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Outlook for an industry that touches 96 percent of all manufactured goods

The chemical industry, which touches 96 percent of all manufactured goods, is seeing some positive signs for 2012, although the overall outlook is not very rosy.

Growing demand for chemicals used in agriculture, electronics, cars and airplanes will boost an industry that generates $674 billion in sales in the U.S. alone, but expiring patents and global economic woes will take a toll.

These forecasts and others are in the cover story in the current issue of Chemical & Engineering News (C&EN), the weekly newsmagazine of the American Chemical Society, the world's largest scientific society.

C&EN points to positive developments for some chemical manufacturers, like Boeing ramping up production of its Dreamliner planes, a boon for makers of high-tech glues and carbon fiber. The article explains U.S. chemical firms will be more competitive globally due to low prices of natural gas and other raw materials and good opportunities for exports. Petrochemical producers are looking past 2012, according to the article, and several companies plan to build new manufacturing plants to take advantage of the growing supply of natural gas in the U.S.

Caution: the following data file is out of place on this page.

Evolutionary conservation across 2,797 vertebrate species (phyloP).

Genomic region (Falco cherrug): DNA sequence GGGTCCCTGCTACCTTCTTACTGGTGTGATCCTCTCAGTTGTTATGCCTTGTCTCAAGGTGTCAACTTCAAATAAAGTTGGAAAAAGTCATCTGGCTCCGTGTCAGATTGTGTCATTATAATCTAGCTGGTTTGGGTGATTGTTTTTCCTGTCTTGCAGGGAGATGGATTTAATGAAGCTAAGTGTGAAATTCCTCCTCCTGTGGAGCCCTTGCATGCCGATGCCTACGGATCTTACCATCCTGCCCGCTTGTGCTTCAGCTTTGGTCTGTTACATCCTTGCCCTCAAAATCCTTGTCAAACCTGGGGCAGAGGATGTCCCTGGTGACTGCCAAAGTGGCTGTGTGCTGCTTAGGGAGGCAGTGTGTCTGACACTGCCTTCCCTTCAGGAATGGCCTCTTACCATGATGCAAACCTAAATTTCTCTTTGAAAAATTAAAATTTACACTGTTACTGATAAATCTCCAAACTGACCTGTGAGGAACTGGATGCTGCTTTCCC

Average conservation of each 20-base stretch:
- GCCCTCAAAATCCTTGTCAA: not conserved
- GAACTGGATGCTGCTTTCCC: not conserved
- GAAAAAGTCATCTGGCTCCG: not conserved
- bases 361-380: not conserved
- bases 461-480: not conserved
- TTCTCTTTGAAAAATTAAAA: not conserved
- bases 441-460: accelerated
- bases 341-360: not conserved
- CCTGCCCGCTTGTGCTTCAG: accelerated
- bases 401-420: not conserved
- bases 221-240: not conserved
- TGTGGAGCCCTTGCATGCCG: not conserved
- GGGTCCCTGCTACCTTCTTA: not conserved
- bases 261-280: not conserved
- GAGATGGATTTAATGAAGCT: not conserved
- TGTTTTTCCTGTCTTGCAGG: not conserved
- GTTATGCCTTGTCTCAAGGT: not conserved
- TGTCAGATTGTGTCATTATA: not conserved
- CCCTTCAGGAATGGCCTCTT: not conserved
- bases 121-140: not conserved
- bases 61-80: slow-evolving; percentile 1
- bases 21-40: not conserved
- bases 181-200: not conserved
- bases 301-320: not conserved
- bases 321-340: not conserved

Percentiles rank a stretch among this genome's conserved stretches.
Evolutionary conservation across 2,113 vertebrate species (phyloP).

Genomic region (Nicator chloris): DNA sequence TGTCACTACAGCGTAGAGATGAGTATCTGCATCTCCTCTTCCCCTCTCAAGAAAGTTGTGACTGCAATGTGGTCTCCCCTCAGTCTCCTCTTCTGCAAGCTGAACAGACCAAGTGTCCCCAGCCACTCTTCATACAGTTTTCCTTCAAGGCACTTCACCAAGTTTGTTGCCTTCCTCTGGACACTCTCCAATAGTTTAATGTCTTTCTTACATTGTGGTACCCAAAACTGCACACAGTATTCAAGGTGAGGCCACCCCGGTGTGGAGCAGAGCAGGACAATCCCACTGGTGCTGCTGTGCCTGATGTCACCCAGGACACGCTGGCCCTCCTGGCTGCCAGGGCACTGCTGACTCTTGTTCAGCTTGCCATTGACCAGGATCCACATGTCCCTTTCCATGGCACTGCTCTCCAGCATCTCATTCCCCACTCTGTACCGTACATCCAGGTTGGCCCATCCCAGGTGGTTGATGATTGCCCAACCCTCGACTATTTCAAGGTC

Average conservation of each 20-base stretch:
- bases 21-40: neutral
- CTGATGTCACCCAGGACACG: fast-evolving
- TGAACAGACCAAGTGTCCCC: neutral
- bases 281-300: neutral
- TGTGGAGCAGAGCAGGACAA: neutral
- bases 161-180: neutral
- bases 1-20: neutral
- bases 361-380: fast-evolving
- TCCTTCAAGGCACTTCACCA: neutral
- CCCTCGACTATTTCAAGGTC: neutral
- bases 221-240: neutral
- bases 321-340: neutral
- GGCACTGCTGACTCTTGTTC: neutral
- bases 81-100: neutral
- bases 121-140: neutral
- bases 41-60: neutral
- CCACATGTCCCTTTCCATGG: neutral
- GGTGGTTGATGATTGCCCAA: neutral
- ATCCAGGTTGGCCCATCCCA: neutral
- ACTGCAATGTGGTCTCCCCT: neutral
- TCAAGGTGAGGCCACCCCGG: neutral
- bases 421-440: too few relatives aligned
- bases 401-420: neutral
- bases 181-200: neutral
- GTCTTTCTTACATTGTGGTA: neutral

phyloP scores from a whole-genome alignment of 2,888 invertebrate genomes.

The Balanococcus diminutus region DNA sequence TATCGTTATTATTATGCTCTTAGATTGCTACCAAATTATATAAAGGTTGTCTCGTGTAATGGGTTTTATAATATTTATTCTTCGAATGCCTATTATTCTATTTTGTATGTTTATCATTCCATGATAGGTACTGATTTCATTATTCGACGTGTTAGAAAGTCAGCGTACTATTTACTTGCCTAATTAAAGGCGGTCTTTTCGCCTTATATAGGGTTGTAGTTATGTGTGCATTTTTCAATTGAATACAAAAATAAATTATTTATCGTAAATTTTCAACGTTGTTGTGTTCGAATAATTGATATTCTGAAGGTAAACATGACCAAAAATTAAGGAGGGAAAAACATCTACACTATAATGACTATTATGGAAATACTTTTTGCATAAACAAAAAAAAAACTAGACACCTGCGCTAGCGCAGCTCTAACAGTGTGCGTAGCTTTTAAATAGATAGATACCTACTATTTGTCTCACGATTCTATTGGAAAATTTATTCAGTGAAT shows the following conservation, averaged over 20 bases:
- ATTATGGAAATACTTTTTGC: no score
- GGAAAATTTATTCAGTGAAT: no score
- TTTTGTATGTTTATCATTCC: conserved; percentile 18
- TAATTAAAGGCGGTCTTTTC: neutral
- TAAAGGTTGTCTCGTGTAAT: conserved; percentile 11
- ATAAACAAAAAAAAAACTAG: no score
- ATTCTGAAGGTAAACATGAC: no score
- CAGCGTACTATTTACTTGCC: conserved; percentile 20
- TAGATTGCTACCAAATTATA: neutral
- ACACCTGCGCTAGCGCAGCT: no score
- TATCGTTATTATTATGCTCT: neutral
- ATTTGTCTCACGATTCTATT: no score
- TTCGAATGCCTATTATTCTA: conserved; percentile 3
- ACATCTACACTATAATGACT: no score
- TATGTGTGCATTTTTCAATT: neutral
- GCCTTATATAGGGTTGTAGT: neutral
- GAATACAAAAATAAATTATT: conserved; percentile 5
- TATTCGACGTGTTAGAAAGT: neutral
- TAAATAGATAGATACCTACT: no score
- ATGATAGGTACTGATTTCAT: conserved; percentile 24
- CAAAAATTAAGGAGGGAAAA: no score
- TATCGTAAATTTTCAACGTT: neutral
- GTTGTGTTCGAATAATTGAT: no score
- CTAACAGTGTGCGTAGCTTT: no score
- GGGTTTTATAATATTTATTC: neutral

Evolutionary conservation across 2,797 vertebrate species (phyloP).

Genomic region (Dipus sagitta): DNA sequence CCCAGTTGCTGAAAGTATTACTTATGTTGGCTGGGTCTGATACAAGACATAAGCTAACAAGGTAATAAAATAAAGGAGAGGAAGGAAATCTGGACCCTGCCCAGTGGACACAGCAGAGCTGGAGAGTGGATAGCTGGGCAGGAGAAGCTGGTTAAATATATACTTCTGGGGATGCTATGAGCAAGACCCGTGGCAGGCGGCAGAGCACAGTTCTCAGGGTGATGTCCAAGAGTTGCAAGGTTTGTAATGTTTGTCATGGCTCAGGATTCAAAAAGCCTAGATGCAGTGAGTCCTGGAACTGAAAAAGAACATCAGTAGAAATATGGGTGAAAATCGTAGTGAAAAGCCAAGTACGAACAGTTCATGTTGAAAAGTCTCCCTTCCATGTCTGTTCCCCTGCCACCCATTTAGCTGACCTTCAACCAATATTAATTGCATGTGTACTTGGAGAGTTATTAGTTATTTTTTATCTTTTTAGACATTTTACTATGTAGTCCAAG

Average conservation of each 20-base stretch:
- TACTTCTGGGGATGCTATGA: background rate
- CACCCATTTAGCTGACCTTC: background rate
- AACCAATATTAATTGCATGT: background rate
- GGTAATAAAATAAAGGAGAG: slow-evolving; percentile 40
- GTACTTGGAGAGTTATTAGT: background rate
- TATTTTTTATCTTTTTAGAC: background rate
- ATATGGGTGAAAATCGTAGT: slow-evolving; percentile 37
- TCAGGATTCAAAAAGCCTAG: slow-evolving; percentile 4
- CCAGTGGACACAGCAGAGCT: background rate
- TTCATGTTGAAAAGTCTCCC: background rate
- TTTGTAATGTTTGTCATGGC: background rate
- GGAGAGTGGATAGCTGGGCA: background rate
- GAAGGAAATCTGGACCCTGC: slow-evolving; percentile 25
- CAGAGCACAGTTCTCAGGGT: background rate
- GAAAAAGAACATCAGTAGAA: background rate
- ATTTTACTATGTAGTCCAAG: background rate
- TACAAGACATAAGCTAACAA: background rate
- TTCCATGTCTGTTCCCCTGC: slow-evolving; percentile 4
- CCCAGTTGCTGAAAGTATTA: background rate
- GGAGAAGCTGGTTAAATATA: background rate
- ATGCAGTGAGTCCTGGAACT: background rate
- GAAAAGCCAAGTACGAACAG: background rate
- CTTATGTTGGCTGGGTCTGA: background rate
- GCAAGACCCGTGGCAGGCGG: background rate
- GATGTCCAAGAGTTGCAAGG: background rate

At the same time, the pharmaceutical industry is facing the challenge of expiring patents on some of its most popular drugs, which will allow generic manufacturers to grab profits from big-name companies like AstraZeneca. The story also predicts slowing growth in Asia will hurt a number of chemical industries, especially makers of paint and other construction materials. For chemical makers, the article says, "2012 is likely to be a year to endure rather than enjoy."

The American Chemical Society is a nonprofit organization chartered by the U.S. Congress. With more than 163,000 members, ACS is the world's largest scientific society and a global leader in providing access to chemistry-related research through its multiple databases, peer-reviewed journals and scientific conferences. Its main offices are in Washington, D.C., and Columbus, Ohio.

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Michael Bernstein | EurekAlert!
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